– mjl007
    Commented Nov 6, 2019 at 8:38
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    @mjl007 in those cases, paying attention on the surroundings would be important: How crowded is it? How well-staffed is it? Are the patrons mostly local or mostly foreign? How chatty are the staff? Off-peak, well-staffed, mostly local patrons and chatty staff? I might go for the local language. Anything else => whatever minimizes staff interaction.
    – muru
    Commented Nov 6, 2019 at 9:04
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    This. "Get it right" is the most important part, in customer service it is always a loss to the business if the customer is not satisfied, even if it was because they themselves used the wrong word.
    – jpa
    Commented Nov 6, 2019 at 19:26
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    ‘ "people in restaurants, hotels, and other establishments" have a job to do, and that job is not helping you learn German. ’ — Well, certainly not primarily. But a waiter's job does include making the guest comfortable, hotels want tourists to have an enjoyable stay, etc.. So if you express that you actually want to communicate in German (and don't just do it out of politeness), then most of them will probably be ok with it, unless your German is really hopeless. Commented Nov 8, 2019 at 10:01
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    @leftaroundabout: Along the same lines, until you express your wish of communicating in German, they'll try to be polite and communicate with you in a language (English) they assume to be more comfortable to you.
    – cbeleites
    Commented Nov 9, 2019 at 20:49

Wir empfinden es oft als anstrengend, wenn wir raten müssen, wie viel oder wie wenig Deutsch unser Gegenüber versteht. Und wir sind schnell frustriert oder sogar genervt, wenn wir uns wiederholen müssen. (The third "Wie bitte?" triggers an internal "Bohnen in den Ohren, Du Blödmann?" reaction in us ;). It's genetic.) Deshalb schalten wir dann direkt auf Englisch um, wenn wir vermuten, dass Englisch verstanden wird.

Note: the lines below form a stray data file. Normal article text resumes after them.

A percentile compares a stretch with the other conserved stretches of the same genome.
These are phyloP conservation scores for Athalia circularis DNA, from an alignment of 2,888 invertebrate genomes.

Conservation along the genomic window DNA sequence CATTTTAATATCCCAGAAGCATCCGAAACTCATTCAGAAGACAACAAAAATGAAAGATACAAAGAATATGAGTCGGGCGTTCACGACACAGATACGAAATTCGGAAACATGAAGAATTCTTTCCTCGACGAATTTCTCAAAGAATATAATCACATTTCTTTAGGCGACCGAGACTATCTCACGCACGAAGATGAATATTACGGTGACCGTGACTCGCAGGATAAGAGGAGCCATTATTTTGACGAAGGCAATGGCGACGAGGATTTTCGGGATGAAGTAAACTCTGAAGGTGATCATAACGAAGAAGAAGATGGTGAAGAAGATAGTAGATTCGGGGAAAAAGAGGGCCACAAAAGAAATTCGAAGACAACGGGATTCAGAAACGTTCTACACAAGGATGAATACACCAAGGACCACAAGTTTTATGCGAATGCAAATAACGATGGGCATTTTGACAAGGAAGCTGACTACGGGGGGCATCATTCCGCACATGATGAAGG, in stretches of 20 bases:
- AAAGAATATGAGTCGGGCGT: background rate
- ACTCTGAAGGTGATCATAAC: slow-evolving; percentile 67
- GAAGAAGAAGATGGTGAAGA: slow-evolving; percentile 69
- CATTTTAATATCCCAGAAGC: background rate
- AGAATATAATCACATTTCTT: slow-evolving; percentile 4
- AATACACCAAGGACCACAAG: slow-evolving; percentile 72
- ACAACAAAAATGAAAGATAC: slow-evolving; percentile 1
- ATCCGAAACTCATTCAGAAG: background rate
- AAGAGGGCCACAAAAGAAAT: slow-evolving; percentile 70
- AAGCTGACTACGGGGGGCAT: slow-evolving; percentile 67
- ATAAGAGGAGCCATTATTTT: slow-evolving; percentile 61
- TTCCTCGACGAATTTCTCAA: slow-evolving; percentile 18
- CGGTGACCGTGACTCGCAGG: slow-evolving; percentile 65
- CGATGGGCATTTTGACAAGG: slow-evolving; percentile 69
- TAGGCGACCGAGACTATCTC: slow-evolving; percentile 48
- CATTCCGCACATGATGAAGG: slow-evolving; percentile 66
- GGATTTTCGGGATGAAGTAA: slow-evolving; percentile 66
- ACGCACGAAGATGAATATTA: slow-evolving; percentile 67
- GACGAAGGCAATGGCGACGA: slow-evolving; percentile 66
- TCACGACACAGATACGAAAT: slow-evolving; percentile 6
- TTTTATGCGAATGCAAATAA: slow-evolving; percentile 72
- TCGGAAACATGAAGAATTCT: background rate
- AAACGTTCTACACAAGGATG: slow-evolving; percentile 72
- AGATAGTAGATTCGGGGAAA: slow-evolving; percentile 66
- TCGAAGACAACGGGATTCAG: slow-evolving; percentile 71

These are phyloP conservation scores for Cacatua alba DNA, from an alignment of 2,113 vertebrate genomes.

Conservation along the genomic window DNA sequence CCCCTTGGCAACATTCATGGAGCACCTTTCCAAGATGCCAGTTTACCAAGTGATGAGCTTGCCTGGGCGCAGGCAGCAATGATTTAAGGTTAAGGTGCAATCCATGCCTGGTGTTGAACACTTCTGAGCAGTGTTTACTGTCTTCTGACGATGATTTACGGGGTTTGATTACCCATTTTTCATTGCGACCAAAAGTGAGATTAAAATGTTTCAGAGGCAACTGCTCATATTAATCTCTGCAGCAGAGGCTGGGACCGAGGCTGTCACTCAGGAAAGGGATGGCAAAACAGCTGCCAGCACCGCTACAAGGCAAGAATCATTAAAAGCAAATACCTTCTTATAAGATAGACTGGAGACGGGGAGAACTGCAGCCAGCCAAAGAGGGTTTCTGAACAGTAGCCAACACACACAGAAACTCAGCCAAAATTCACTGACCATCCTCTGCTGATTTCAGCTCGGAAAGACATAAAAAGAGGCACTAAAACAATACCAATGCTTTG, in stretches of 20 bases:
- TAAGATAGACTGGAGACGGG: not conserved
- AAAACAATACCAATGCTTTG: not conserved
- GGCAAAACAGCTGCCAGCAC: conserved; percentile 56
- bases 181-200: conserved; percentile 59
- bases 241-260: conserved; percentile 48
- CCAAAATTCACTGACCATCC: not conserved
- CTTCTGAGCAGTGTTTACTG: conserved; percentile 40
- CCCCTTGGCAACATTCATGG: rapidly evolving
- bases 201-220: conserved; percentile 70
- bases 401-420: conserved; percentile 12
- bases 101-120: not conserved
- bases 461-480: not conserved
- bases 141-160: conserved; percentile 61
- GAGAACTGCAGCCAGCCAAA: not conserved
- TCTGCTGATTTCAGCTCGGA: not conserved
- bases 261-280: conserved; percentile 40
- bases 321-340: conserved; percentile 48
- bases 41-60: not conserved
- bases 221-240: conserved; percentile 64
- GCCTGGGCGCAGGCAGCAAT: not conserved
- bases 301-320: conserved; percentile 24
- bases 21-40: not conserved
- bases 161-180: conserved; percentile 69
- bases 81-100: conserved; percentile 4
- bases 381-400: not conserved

Außerdem empfinden wir es als höfliches Verhalten gegenüber Reisenden (Touristen wie Geschäftsreisenden), Englisch zu sprechen.

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    +1 für den letzten Satz
    – Fritz
    Commented Nov 6, 2019 at 13:54
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    Das erinnert mich an ein verwandtes Thema: (Seh-, Sprach-,...)Behinderungen werden als "gesellschaftlich anerkannt" gesehen, da sie auf viel Verständnis unter der Bevölkerung stoßen: denn man sieht/hört sofort, dass etwas nicht stimmt. Im Gegensatz dazu werden hörbeschädigte Menschen oft anders behandelt, weil sie zunächst schlicht für "zu dumm" gehalten werden. Und als jemand, der in ein fremdes Land reist und sich eine neue Sprache aneignen muß, bist du gezwungen, eine Zeitlang als "behindert" zu leben- selbst wenn alle Leute um dich herum dich eigentlich mögen bzw. unterstützen .
    – Oozecandy
    Commented Nov 7, 2019 at 8:04
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    Noch komplizierter: Wenn wir jemanden kein Englisch anbieten, bedeutet das normalerweise dass wir denjenigen als Einwanderer oder Flüchtling, nicht als Reisenden einordnen. Commented Nov 7, 2019 at 9:11

As a Swiss but non-native German speaker living in Germany, I'd like to add a few things to the good points other answers and comments make so far.

The central part of your wondering seems to be the fact that:

I've heard a lot of people say that people appreciate when foreigners try to speak the country's language

I also heard often in DACH but rather with the meaning of I prefer being spoken to in broken German rather than in English without even being asked if I can or want to speak English. That does NOT mean they want to speak German with you but rather that they want to be given the choice whether to reply in German or English. This boils down to showing some respect to the local people.

I also hear that a lot more in rural areas or smaller cities and, consistently with it, I have been spoken to in English almost exclusively in larger cities (Munich, Zurich) and never in the countryside. The proportion of English speakers is much smaller outside of town and people out there are also usually more proud of their native tongue or dialect.

With a poor language (A1/A2) and a thick English/American accent, be ready to be answered to in English in large cities. And as Aaron F mentions, restaurants, hotels, and other establishments aren't quite the right place to find people to have you practice your language skills. To do so, avoid large cities and younger people.

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    I struggle to understand the core of this answer. Commented Nov 6, 2019 at 13:24
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    The core of this answer is that Swiss German can sound more like, perhaps Italian, or Klingon.
    – vectory
    Commented Nov 6, 2019 at 14:08
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    @problemofficer: The point is, OP’s question assumes that locals replying in English don’t appreciate the visitor’s effort to speak German; this answer corrects that assumption. A local may very well appreciate the visitor’s show of effort and respect, but choose to switch to English nonetheless, for various reasons (usually, communicating more efficiently/reliably; often also wanting to practice their English, or wanting to offer the same courtesy the OP did).